I hold my breath, unable to move in case the smallest sound alerts the hunter to my position. I have chosen a hiding place far too small for my long limbs. My muscles tense, and I can feel each individual sinew stiffen. Footsteps pad closer. And closer. I shut my eyes, willing myself to be smaller, quieter, invisible.
A rustling sound, a pause, and then "I've found you!" as the chairs are pulled back with glee. I stare into the face of a triumphant four-year-old, and sheepishly crawl out from under the kitchen table.
"Ok, Danny, it's my turn to count. You go hide."
We are in Almaty, Kazakhstan, exactly half way through our journey, both in distance and in time.
As I take my turn and count in this game of hide-and-go-seek, I think back over the last week. The ride from Semey to Almaty - from the north to the south of Kazakhstan - took a hard three days, and the memories are a jumble.
The road south of Semey had disintegrated until it hardly resembled a road at all. Potholes forced cars to navigate a tenuous, narrow route through the least of the damage, even if this meant driving on the wrong side of the road.
Once, the road opened up in front of me, exposing a hole so deep that my bike was launched fully into it, and I heard a thud as its underbelly collided with the unmoving surface below. I gritted my teeth, fully expecting to topple off, or for my bike to split in half under me, but Piza pulled herself through with only a deep gouge to her metal frame as a reminder of the pockmarked road.
I saw my first snake on the second day. I nearly missed it, as I was distracted by a giant, silver-green bug that was biting me through my motorbike jacket. At first I thought the snake was a stray cord flapping across the road in the wind. Silver, metallic, it writhed its way to safety on the other side.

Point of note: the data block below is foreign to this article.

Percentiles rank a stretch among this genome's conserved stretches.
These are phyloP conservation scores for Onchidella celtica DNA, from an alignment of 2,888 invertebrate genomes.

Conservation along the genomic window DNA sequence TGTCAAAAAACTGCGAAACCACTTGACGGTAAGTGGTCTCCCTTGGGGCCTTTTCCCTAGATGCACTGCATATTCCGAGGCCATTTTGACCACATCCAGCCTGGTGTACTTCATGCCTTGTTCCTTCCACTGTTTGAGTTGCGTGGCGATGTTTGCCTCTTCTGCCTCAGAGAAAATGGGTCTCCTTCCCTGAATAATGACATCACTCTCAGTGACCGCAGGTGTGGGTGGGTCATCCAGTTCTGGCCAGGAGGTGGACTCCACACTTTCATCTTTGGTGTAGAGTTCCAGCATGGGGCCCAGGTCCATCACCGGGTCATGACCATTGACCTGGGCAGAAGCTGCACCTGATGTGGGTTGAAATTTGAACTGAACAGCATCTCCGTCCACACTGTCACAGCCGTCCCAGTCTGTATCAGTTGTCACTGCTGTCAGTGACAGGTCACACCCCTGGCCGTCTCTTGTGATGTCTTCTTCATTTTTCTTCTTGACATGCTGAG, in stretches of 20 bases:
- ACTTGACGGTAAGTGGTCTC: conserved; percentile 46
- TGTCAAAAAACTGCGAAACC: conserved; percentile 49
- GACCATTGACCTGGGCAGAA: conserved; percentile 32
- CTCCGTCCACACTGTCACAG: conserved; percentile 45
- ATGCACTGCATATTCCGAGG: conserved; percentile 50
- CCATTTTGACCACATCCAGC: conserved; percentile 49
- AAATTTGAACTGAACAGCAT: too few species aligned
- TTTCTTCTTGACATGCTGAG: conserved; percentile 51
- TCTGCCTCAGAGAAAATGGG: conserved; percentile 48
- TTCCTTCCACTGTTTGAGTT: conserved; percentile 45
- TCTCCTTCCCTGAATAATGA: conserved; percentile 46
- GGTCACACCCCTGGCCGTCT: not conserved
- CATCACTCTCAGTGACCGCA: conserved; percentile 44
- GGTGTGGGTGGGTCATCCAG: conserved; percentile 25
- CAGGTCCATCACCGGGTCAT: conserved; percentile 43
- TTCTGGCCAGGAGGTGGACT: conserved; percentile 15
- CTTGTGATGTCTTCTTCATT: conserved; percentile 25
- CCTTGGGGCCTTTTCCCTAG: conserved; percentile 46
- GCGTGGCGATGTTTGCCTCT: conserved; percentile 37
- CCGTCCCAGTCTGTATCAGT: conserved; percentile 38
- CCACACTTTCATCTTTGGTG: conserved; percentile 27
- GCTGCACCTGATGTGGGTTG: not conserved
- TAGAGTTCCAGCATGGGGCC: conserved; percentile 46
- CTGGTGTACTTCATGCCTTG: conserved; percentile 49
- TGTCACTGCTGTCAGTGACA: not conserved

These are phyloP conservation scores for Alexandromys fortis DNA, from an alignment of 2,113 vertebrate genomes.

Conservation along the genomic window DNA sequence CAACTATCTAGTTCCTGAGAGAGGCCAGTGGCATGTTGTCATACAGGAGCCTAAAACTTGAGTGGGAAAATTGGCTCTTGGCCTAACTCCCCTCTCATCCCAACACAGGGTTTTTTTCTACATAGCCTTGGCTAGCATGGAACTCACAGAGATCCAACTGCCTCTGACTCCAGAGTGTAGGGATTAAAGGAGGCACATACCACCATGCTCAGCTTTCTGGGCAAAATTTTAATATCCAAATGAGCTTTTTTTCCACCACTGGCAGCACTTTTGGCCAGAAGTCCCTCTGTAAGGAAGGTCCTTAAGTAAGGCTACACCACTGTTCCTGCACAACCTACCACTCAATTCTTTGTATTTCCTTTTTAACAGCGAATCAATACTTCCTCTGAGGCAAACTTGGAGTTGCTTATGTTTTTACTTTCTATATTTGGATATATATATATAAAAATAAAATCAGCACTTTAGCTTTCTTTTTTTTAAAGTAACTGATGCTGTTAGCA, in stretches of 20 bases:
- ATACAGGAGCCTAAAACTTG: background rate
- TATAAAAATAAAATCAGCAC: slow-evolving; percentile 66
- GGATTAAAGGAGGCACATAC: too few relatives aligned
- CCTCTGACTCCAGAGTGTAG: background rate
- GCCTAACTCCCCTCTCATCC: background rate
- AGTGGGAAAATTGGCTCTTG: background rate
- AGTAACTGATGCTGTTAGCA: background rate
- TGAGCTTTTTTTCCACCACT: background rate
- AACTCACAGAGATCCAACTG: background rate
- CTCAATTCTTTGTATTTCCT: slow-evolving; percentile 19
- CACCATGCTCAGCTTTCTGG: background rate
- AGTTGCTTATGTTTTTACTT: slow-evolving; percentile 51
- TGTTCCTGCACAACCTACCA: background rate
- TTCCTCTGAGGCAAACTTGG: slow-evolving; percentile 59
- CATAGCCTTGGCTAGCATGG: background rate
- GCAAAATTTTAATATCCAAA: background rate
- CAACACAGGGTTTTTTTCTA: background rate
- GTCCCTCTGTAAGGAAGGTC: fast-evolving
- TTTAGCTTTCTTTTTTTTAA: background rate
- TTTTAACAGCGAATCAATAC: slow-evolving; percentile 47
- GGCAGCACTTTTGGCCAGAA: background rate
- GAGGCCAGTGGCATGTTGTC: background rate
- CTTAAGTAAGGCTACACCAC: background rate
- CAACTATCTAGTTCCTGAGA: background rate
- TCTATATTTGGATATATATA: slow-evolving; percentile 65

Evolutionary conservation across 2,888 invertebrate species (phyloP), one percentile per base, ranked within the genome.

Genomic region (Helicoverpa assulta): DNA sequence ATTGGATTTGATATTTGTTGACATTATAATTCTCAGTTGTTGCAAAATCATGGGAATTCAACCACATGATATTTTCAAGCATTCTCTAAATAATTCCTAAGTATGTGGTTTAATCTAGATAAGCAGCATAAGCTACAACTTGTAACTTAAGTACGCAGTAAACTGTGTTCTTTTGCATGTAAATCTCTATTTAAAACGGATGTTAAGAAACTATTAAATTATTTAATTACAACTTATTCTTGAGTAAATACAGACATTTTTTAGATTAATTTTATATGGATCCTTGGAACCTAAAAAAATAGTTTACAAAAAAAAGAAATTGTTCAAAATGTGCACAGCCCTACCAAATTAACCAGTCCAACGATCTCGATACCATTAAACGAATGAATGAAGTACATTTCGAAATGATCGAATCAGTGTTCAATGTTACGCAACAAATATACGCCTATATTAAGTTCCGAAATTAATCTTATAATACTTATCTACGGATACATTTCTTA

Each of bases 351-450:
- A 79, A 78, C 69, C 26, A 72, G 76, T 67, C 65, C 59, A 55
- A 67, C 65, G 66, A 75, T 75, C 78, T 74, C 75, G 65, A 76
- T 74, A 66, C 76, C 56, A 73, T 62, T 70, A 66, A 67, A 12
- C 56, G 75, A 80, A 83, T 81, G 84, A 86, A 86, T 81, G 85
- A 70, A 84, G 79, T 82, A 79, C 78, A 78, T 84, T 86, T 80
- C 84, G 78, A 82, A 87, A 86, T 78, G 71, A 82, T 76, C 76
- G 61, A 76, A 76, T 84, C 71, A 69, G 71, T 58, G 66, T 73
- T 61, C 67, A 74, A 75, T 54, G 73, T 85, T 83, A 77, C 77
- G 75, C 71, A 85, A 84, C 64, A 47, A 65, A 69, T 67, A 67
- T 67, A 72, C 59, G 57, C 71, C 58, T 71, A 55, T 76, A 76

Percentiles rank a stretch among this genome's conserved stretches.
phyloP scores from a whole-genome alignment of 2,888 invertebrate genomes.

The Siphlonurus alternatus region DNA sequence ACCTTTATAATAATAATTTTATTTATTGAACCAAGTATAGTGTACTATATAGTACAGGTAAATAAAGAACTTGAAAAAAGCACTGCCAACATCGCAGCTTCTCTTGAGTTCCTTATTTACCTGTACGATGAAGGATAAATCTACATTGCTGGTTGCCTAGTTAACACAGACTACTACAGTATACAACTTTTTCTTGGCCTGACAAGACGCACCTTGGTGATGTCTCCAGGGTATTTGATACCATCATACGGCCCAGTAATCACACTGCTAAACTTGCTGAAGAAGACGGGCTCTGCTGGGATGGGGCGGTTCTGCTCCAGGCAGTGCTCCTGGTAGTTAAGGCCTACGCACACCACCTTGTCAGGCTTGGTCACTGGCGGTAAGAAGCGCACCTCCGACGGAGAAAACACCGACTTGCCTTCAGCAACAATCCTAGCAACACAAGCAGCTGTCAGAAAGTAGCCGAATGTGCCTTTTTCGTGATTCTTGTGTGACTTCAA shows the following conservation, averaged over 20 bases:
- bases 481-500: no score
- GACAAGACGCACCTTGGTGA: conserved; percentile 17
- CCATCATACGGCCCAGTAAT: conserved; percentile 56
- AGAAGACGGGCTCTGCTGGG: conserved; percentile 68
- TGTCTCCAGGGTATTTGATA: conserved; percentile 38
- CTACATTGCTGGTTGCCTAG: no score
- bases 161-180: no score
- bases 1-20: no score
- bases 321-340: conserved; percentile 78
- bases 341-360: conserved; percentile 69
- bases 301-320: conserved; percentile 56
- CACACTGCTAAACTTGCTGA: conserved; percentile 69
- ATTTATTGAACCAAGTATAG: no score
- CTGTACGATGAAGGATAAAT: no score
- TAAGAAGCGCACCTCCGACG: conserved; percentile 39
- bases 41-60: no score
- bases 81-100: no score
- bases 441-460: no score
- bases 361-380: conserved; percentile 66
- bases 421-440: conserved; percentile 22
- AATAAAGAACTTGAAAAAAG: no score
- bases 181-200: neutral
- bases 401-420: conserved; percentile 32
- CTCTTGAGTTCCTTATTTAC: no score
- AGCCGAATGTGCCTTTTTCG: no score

Before the morning was out, I had been stung by two wasps as well: the first managed to crawl down my back, where it stung me four times; the second was scooped up my sleeve by the wind, stinging me twice.
Browned reds replaced the dull greens of the steppe. Heat enveloped us, and our black riding jackets become furnaces in which we slowly cooked.
Desperate for relief, we stopped at a small river for a swim.
We stripped off, ignoring the stares of passing drivers, and sank into the cool water. We didn't mind that a local was washing his old carpets fifty metres upstream of us.
Refreshed, we continued. That night we caught our first glimpses of the Tien Shan mountains - which can be translated as "the mountains of heaven" - rows of conical perfection, white, serene - that form the natural border between Kazakhstan and China.
We camped in foothills that resembled the toes of a giant and watched as the Tien Shan mountains were coloured pink by the setting sun.
Our campsite was infested with grasshoppers that night, huge creatures that seemed to get themselves everywhere. The next morning I heated hot water for my tea, but before I could pour it a grasshopper jumped in and quickly boiled itself. I drank the water, but tried to avoid the yellow goo that had oozed from the creature.
Riding through the arid landscape on the third day, I caught sight of a stray sunflower. More flowers followed and for one glorious hour we were surrounded with pinks, lavenders, yellows and creams as we travelled through a more fertile landscape.